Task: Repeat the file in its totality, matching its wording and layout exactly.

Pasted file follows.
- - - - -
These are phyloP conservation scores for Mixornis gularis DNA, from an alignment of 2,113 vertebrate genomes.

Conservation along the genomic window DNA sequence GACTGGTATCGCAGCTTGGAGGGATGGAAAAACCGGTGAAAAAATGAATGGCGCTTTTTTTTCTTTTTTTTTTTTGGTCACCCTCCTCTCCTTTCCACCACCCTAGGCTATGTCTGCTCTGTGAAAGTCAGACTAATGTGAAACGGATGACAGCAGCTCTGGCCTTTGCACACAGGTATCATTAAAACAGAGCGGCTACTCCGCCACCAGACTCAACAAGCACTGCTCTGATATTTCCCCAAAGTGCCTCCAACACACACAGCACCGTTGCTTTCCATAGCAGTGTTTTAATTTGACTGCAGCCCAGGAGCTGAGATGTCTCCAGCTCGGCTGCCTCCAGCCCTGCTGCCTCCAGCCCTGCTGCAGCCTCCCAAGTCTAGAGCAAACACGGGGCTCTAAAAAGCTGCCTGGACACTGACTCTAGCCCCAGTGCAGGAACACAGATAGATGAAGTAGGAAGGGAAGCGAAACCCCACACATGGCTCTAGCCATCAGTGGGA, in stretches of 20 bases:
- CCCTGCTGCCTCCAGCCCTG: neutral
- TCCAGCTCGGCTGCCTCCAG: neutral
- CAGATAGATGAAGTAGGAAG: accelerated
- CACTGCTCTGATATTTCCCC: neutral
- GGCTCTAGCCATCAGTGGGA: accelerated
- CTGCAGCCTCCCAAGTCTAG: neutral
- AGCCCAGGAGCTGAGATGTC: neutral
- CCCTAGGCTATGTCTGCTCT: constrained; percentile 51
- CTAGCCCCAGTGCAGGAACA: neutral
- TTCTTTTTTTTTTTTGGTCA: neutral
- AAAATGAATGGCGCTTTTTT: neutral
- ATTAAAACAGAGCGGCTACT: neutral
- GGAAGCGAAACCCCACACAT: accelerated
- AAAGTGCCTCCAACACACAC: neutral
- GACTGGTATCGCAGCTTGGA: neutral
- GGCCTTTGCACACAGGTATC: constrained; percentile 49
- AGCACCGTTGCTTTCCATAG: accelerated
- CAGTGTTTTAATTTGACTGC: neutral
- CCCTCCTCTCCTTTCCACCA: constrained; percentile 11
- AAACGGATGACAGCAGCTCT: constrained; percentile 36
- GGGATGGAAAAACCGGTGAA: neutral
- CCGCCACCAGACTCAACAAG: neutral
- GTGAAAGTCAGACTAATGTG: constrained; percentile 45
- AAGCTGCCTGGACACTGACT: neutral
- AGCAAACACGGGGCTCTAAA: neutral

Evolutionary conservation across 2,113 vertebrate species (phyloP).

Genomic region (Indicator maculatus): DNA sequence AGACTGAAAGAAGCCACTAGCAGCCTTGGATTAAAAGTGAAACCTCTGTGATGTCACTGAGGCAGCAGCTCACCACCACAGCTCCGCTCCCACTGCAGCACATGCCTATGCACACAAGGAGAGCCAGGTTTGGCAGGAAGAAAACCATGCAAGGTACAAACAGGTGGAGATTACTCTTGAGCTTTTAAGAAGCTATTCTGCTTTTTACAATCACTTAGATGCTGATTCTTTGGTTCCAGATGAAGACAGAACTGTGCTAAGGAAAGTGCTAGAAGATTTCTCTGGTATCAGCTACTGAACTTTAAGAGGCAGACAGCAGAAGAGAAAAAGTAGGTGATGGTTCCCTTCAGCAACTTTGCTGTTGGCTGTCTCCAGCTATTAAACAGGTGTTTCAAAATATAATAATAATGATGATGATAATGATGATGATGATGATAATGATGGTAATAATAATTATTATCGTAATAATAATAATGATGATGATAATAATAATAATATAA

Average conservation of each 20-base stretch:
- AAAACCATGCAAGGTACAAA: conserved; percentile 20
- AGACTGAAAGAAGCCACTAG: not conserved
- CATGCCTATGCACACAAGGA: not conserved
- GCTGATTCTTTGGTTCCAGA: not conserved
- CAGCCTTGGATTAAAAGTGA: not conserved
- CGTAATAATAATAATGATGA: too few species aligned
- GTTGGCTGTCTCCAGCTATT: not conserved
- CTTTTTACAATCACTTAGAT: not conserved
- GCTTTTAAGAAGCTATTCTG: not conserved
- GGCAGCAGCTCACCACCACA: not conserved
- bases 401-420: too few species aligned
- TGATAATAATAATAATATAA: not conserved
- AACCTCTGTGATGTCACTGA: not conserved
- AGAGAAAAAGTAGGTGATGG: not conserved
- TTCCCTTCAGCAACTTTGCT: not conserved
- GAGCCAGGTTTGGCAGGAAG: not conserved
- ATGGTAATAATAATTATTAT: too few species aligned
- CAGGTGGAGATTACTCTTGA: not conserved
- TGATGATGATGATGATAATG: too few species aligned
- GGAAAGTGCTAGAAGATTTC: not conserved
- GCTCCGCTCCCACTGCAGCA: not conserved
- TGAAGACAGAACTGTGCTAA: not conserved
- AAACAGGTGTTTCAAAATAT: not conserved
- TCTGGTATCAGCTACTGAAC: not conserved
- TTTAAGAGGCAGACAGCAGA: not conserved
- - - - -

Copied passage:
These are phyloP conservation scores for Mixornis gularis DNA, from an alignment of 2,113 vertebrate genomes.

Conservation along the genomic window DNA sequence GACTGGTATCGCAGCTTGGAGGGATGGAAAAACCGGTGAAAAAATGAATGGCGCTTTTTTTTCTTTTTTTTTTTTGGTCACCCTCCTCTCCTTTCCACCACCCTAGGCTATGTCTGCTCTGTGAAAGTCAGACTAATGTGAAACGGATGACAGCAGCTCTGGCCTTTGCACACAGGTATCATTAAAACAGAGCGGCTACTCCGCCACCAGACTCAACAAGCACTGCTCTGATATTTCCCCAAAGTGCCTCCAACACACACAGCACCGTTGCTTTCCATAGCAGTGTTTTAATTTGACTGCAGCCCAGGAGCTGAGATGTCTCCAGCTCGGCTGCCTCCAGCCCTGCTGCCTCCAGCCCTGCTGCAGCCTCCCAAGTCTAGAGCAAACACGGGGCTCTAAAAAGCTGCCTGGACACTGACTCTAGCCCCAGTGCAGGAACACAGATAGATGAAGTAGGAAGGGAAGCGAAACCCCACACATGGCTCTAGCCATCAGTGGGA, in stretches of 20 bases:
- CCCTGCTGCCTCCAGCCCTG: neutral
- TCCAGCTCGGCTGCCTCCAG: neutral
- CAGATAGATGAAGTAGGAAG: accelerated
- CACTGCTCTGATATTTCCCC: neutral
- GGCTCTAGCCATCAGTGGGA: accelerated
- CTGCAGCCTCCCAAGTCTAG: neutral
- AGCCCAGGAGCTGAGATGTC: neutral
- CCCTAGGCTATGTCTGCTCT: constrained; percentile 51
- CTAGCCCCAGTGCAGGAACA: neutral
- TTCTTTTTTTTTTTTGGTCA: neutral
- AAAATGAATGGCGCTTTTTT: neutral
- ATTAAAACAGAGCGGCTACT: neutral
- GGAAGCGAAACCCCACACAT: accelerated
- AAAGTGCCTCCAACACACAC: neutral
- GACTGGTATCGCAGCTTGGA: neutral
- GGCCTTTGCACACAGGTATC: constrained; percentile 49
- AGCACCGTTGCTTTCCATAG: accelerated
- CAGTGTTTTAATTTGACTGC: neutral
- CCCTCCTCTCCTTTCCACCA: constrained; percentile 11
- AAACGGATGACAGCAGCTCT: constrained; percentile 36
- GGGATGGAAAAACCGGTGAA: neutral
- CCGCCACCAGACTCAACAAG: neutral
- GTGAAAGTCAGACTAATGTG: constrained; percentile 45
- AAGCTGCCTGGACACTGACT: neutral
- AGCAAACACGGGGCTCTAAA: neutral

Evolutionary conservation across 2,113 vertebrate species (phyloP).

Genomic region (Indicator maculatus): DNA sequence AGACTGAAAGAAGCCACTAGCAGCCTTGGATTAAAAGTGAAACCTCTGTGATGTCACTGAGGCAGCAGCTCACCACCACAGCTCCGCTCCCACTGCAGCACATGCCTATGCACACAAGGAGAGCCAGGTTTGGCAGGAAGAAAACCATGCAAGGTACAAACAGGTGGAGATTACTCTTGAGCTTTTAAGAAGCTATTCTGCTTTTTACAATCACTTAGATGCTGATTCTTTGGTTCCAGATGAAGACAGAACTGTGCTAAGGAAAGTGCTAGAAGATTTCTCTGGTATCAGCTACTGAACTTTAAGAGGCAGACAGCAGAAGAGAAAAAGTAGGTGATGGTTCCCTTCAGCAACTTTGCTGTTGGCTGTCTCCAGCTATTAAACAGGTGTTTCAAAATATAATAATAATGATGATGATAATGATGATGATGATGATAATGATGGTAATAATAATTATTATCGTAATAATAATAATGATGATGATAATAATAATAATATAA

Average conservation of each 20-base stretch:
- AAAACCATGCAAGGTACAAA: conserved; percentile 20
- AGACTGAAAGAAGCCACTAG: not conserved
- CATGCCTATGCACACAAGGA: not conserved
- GCTGATTCTTTGGTTCCAGA: not conserved
- CAGCCTTGGATTAAAAGTGA: not conserved
- CGTAATAATAATAATGATGA: too few species aligned
- GTTGGCTGTCTCCAGCTATT: not conserved
- CTTTTTACAATCACTTAGAT: not conserved
- GCTTTTAAGAAGCTATTCTG: not conserved
- GGCAGCAGCTCACCACCACA: not conserved
- bases 401-420: too few species aligned
- TGATAATAATAATAATATAA: not conserved
- AACCTCTGTGATGTCACTGA: not conserved
- AGAGAAAAAGTAGGTGATGG: not conserved
- TTCCCTTCAGCAACTTTGCT: not conserved
- GAGCCAGGTTTGGCAGGAAG: not conserved
- ATGGTAATAATAATTATTAT: too few species aligned
- CAGGTGGAGATTACTCTTGA: not conserved
- TGATGATGATGATGATAATG: too few species aligned
- GGAAAGTGCTAGAAGATTTC: not conserved
- GCTCCGCTCCCACTGCAGCA: not conserved
- TGAAGACAGAACTGTGCTAA: not conserved
- AAACAGGTGTTTCAAAATAT: not conserved
- TCTGGTATCAGCTACTGAAC: not conserved
- TTTAAGAGGCAGACAGCAGA: not conserved